questionable whether we should speak of orthodoxy and heresy as categories before the council of Nicaea.44
The emerging catholic form of what Ignatius called Christianism embraced some theological, ecclesiological and regional diversity. In this period, 'insideroutsider' Christian boundaries and writings were being determined, but the lines of demarcation were not solid. The dates of some sources are disputed, and the objects ofthe authors' polemic are sometimes hard to establish. Thus, some credited Polycarp with authorship of the Pastoral Letters, and saw in them polemic against Marcion (cf. Iren. Haer. 3.3.4; Poly. Phil. 7.1), while the date and context for the Ignatian corpus have been variously reassessed in recent decades.45 There is ample opportunity for mismatch when categorising groups and tendencies.
How 'Jewish' was Christianity to be?
Christians appreciative of the heritage of Judaism remained influential in the churches. Stark attributed the attacks on Marcion's anti-Jewish, ditheistic and ascetic teaching to their 'strong current ties to the Jewish world'.46 From the outset, however (Acts, 1-2 Corinthians, Galatians, Colossians and 1 Timothy, the Revelation), Christians had disagreed about orthopraxy, involving variously circumcision, forbidden foods and sabbath, Law, angelic, apocalyptic and other speculations. Ignatius wrote of Christian 'Judaising' and 'old leaven' (Ign. Magn. 8-10; Phild. 6). Some Christians wanted at least that degree of separation from Gentiles called for in the so-called apostolic decree from Jerusalem (Acts 15:19-20; 1 Cor 8:1, 4, 10; 10:19, 28; Rev 2:14, 20), while others eschewed even those minimalist requirements. It can be hard to determine whether a writer was criticising Jews 'proper' or Christian 'Judaisers'.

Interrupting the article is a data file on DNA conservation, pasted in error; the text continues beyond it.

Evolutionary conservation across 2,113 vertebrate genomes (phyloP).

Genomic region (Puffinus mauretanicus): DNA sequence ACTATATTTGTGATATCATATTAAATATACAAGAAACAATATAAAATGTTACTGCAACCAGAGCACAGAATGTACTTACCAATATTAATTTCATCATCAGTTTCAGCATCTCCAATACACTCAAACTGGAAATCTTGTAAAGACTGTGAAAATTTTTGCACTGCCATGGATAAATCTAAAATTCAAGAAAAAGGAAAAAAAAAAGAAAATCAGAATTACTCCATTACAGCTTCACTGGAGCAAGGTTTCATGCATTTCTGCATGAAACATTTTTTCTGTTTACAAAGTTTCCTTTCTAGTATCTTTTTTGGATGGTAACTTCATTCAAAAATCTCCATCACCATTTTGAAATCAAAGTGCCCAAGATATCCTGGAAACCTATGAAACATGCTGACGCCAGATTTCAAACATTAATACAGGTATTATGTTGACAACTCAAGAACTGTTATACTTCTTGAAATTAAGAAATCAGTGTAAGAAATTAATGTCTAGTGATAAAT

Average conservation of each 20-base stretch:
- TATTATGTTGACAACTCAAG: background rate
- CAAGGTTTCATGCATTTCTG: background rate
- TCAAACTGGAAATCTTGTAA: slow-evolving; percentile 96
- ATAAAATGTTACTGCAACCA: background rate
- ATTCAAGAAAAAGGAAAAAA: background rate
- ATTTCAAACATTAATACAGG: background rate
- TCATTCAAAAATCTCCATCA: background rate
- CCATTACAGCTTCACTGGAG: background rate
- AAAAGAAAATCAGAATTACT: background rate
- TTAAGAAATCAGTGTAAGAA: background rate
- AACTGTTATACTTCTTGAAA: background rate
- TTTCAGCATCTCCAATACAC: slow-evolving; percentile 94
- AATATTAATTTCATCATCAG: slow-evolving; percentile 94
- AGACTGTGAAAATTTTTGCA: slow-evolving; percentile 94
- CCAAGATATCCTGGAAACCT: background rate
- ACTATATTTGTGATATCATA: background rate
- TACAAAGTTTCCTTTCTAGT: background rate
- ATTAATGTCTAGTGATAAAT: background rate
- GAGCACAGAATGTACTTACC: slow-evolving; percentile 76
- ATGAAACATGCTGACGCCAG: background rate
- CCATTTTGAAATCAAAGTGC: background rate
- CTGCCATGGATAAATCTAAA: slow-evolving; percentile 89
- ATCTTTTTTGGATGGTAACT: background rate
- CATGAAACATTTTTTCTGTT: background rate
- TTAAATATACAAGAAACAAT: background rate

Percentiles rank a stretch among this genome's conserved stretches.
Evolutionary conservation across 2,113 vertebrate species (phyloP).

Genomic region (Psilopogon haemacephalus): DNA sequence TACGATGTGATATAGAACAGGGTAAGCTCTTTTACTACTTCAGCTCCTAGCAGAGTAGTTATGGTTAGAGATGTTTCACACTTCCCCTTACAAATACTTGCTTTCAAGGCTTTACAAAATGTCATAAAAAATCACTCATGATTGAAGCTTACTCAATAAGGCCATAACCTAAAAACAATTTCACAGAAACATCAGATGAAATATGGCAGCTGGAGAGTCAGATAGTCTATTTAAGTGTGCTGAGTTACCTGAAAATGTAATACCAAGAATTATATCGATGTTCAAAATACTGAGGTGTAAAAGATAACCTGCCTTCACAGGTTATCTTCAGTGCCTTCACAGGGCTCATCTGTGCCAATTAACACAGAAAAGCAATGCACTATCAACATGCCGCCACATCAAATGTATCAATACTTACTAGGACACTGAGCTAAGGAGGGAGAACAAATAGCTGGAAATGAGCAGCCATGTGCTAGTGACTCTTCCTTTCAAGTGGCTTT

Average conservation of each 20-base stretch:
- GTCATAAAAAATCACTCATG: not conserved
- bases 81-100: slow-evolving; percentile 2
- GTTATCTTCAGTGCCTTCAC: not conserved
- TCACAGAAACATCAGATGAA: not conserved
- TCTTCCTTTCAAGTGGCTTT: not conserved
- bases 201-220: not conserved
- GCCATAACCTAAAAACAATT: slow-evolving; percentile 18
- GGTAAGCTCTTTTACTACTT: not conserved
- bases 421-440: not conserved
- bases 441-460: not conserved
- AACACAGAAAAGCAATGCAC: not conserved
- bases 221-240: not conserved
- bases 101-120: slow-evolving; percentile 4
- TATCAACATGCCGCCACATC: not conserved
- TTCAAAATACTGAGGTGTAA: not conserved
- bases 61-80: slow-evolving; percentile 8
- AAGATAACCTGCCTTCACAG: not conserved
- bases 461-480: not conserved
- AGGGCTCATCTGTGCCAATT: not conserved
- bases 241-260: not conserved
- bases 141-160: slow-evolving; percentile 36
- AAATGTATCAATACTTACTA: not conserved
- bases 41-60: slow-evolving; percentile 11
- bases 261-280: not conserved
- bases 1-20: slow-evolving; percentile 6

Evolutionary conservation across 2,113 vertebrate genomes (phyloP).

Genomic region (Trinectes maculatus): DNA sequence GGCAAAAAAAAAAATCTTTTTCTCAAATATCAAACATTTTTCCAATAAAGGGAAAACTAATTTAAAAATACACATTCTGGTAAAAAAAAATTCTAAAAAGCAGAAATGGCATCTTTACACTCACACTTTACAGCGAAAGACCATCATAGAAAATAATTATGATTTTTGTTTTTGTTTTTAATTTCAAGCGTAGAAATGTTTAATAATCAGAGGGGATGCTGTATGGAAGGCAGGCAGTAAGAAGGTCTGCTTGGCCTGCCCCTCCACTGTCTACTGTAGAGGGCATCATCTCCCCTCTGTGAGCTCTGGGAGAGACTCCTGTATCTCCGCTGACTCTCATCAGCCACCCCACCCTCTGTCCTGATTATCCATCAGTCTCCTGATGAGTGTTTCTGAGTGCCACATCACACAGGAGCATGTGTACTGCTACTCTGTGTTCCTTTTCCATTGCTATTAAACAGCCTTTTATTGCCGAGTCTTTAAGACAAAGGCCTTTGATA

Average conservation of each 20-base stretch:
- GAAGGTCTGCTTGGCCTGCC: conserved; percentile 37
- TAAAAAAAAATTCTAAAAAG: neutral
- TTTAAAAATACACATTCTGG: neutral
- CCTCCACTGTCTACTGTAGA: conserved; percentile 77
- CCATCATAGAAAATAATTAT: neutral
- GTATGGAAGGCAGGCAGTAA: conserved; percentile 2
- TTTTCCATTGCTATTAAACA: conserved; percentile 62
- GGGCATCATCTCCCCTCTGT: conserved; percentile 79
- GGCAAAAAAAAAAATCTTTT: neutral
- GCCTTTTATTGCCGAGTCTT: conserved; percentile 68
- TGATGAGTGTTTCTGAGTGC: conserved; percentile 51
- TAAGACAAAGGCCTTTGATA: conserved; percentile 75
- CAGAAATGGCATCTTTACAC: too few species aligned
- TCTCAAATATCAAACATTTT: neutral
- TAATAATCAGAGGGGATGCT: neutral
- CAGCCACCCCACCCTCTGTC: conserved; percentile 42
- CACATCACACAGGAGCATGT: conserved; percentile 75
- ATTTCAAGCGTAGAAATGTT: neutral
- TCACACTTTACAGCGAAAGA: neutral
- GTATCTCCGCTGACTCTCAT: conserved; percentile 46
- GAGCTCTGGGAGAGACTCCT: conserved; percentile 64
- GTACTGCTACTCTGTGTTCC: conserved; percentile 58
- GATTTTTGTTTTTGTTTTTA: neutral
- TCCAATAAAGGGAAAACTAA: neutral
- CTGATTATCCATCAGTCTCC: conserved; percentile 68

There was a broad spectrum of integration and non-integration, between Christians and Christians (e.g. Ign. Phild. 6; Smyr. 5.3; 7.2), Christians and Jews, and between each and pagan society. Relations might be close, complex or fraught with tensions. Marcion's contemporary, Aquila of Sinope, converted from paganism, then was a proselyte to Judaism. His literalistic rendering of Hebrew scriptures into Greek acted as critique of the LXX version which Christians used.47
44 Williams, 'Pre-Nicene orthodoxy?' and 'Defining heresy'; McGinn, 'Internal renewal'; Frend, 'Christianity'.
45 Munier, 'La question'; Lechner, Ignatius; see the various works by Goulder, as well as those by Hubner.
46 Stark, Rise of Christianity, 64-6; also Malina, 'Social levels', 369-400.
47 K. Hyvarinen, Aquila.
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